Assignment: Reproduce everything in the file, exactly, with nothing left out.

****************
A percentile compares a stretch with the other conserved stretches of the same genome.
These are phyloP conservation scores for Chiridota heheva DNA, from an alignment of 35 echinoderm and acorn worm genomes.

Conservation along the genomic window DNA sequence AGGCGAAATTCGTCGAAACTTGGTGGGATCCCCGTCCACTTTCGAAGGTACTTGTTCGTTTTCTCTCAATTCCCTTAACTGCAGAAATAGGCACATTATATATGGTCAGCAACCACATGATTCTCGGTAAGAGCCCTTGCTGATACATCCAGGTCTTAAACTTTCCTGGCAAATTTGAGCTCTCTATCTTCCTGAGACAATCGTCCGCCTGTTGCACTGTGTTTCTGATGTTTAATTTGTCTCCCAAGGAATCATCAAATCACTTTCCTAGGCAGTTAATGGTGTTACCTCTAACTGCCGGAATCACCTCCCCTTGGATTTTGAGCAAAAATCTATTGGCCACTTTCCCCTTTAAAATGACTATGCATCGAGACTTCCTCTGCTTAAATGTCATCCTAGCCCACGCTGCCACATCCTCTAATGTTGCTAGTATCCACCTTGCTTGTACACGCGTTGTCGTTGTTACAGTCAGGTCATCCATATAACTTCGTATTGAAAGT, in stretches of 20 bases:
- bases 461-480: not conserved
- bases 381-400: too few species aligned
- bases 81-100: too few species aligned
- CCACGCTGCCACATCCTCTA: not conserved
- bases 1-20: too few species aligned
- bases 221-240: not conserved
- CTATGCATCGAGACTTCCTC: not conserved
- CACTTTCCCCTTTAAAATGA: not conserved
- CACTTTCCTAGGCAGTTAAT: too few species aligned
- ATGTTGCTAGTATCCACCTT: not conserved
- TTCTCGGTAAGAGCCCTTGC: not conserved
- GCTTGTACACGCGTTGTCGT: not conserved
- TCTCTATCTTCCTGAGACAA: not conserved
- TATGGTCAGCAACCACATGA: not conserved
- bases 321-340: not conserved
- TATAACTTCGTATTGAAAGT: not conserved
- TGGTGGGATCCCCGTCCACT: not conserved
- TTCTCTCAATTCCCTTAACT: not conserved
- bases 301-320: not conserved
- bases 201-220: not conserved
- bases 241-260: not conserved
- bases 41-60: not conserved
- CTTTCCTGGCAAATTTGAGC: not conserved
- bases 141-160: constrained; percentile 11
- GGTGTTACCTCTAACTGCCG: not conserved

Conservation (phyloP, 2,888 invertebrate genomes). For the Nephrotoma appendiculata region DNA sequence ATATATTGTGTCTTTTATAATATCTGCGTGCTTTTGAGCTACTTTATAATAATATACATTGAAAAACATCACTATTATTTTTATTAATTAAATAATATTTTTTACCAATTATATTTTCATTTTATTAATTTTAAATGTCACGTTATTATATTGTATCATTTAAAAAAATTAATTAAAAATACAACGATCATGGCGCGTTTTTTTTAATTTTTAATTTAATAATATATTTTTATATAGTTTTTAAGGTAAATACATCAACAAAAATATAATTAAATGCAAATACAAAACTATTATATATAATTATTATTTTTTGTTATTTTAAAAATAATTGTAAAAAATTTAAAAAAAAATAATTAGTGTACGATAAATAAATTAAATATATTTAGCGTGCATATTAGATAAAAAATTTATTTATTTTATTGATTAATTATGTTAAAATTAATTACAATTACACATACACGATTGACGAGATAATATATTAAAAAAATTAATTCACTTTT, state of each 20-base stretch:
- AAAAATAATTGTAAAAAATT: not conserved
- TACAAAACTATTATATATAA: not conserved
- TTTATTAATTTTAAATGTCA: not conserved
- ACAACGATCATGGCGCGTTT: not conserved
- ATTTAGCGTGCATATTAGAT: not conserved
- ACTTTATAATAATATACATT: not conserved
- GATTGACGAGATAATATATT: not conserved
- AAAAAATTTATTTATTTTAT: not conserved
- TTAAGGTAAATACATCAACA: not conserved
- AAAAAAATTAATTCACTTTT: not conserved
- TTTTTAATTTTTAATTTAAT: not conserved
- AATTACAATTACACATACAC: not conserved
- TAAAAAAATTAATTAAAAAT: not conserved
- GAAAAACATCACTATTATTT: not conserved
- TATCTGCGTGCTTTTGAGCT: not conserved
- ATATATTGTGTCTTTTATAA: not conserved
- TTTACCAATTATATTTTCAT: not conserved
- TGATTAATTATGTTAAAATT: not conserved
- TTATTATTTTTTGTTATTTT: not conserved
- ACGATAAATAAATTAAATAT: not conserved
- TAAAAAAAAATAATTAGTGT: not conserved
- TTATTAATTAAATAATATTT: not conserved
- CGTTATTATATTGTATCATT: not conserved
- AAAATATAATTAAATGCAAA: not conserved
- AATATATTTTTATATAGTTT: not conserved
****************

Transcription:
A percentile compares a stretch with the other conserved stretches of the same genome.
These are phyloP conservation scores for Chiridota heheva DNA, from an alignment of 35 echinoderm and acorn worm genomes.

Conservation along the genomic window DNA sequence AGGCGAAATTCGTCGAAACTTGGTGGGATCCCCGTCCACTTTCGAAGGTACTTGTTCGTTTTCTCTCAATTCCCTTAACTGCAGAAATAGGCACATTATATATGGTCAGCAACCACATGATTCTCGGTAAGAGCCCTTGCTGATACATCCAGGTCTTAAACTTTCCTGGCAAATTTGAGCTCTCTATCTTCCTGAGACAATCGTCCGCCTGTTGCACTGTGTTTCTGATGTTTAATTTGTCTCCCAAGGAATCATCAAATCACTTTCCTAGGCAGTTAATGGTGTTACCTCTAACTGCCGGAATCACCTCCCCTTGGATTTTGAGCAAAAATCTATTGGCCACTTTCCCCTTTAAAATGACTATGCATCGAGACTTCCTCTGCTTAAATGTCATCCTAGCCCACGCTGCCACATCCTCTAATGTTGCTAGTATCCACCTTGCTTGTACACGCGTTGTCGTTGTTACAGTCAGGTCATCCATATAACTTCGTATTGAAAGT, in stretches of 20 bases:
- bases 461-480: not conserved
- bases 381-400: too few species aligned
- bases 81-100: too few species aligned
- CCACGCTGCCACATCCTCTA: not conserved
- bases 1-20: too few species aligned
- bases 221-240: not conserved
- CTATGCATCGAGACTTCCTC: not conserved
- CACTTTCCCCTTTAAAATGA: not conserved
- CACTTTCCTAGGCAGTTAAT: too few species aligned
- ATGTTGCTAGTATCCACCTT: not conserved
- TTCTCGGTAAGAGCCCTTGC: not conserved
- GCTTGTACACGCGTTGTCGT: not conserved
- TCTCTATCTTCCTGAGACAA: not conserved
- TATGGTCAGCAACCACATGA: not conserved
- bases 321-340: not conserved
- TATAACTTCGTATTGAAAGT: not conserved
- TGGTGGGATCCCCGTCCACT: not conserved
- TTCTCTCAATTCCCTTAACT: not conserved
- bases 301-320: not conserved
- bases 201-220: not conserved
- bases 241-260: not conserved
- bases 41-60: not conserved
- CTTTCCTGGCAAATTTGAGC: not conserved
- bases 141-160: constrained; percentile 11
- GGTGTTACCTCTAACTGCCG: not conserved

Conservation (phyloP, 2,888 invertebrate genomes). For the Nephrotoma appendiculata region DNA sequence ATATATTGTGTCTTTTATAATATCTGCGTGCTTTTGAGCTACTTTATAATAATATACATTGAAAAACATCACTATTATTTTTATTAATTAAATAATATTTTTTACCAATTATATTTTCATTTTATTAATTTTAAATGTCACGTTATTATATTGTATCATTTAAAAAAATTAATTAAAAATACAACGATCATGGCGCGTTTTTTTTAATTTTTAATTTAATAATATATTTTTATATAGTTTTTAAGGTAAATACATCAACAAAAATATAATTAAATGCAAATACAAAACTATTATATATAATTATTATTTTTTGTTATTTTAAAAATAATTGTAAAAAATTTAAAAAAAAATAATTAGTGTACGATAAATAAATTAAATATATTTAGCGTGCATATTAGATAAAAAATTTATTTATTTTATTGATTAATTATGTTAAAATTAATTACAATTACACATACACGATTGACGAGATAATATATTAAAAAAATTAATTCACTTTT, state of each 20-base stretch:
- AAAAATAATTGTAAAAAATT: not conserved
- TACAAAACTATTATATATAA: not conserved
- TTTATTAATTTTAAATGTCA: not conserved
- ACAACGATCATGGCGCGTTT: not conserved
- ATTTAGCGTGCATATTAGAT: not conserved
- ACTTTATAATAATATACATT: not conserved
- GATTGACGAGATAATATATT: not conserved
- AAAAAATTTATTTATTTTAT: not conserved
- TTAAGGTAAATACATCAACA: not conserved
- AAAAAAATTAATTCACTTTT: not conserved
- TTTTTAATTTTTAATTTAAT: not conserved
- AATTACAATTACACATACAC: not conserved
- TAAAAAAATTAATTAAAAAT: not conserved
- GAAAAACATCACTATTATTT: not conserved
- TATCTGCGTGCTTTTGAGCT: not conserved
- ATATATTGTGTCTTTTATAA: not conserved
- TTTACCAATTATATTTTCAT: not conserved
- TGATTAATTATGTTAAAATT: not conserved
- TTATTATTTTTTGTTATTTT: not conserved
- ACGATAAATAAATTAAATAT: not conserved
- TAAAAAAAAATAATTAGTGT: not conserved
- TTATTAATTAAATAATATTT: not conserved
- CGTTATTATATTGTATCATT: not conserved
- AAAATATAATTAAATGCAAA: not conserved
- AATATATTTTTATATAGTTT: not conserved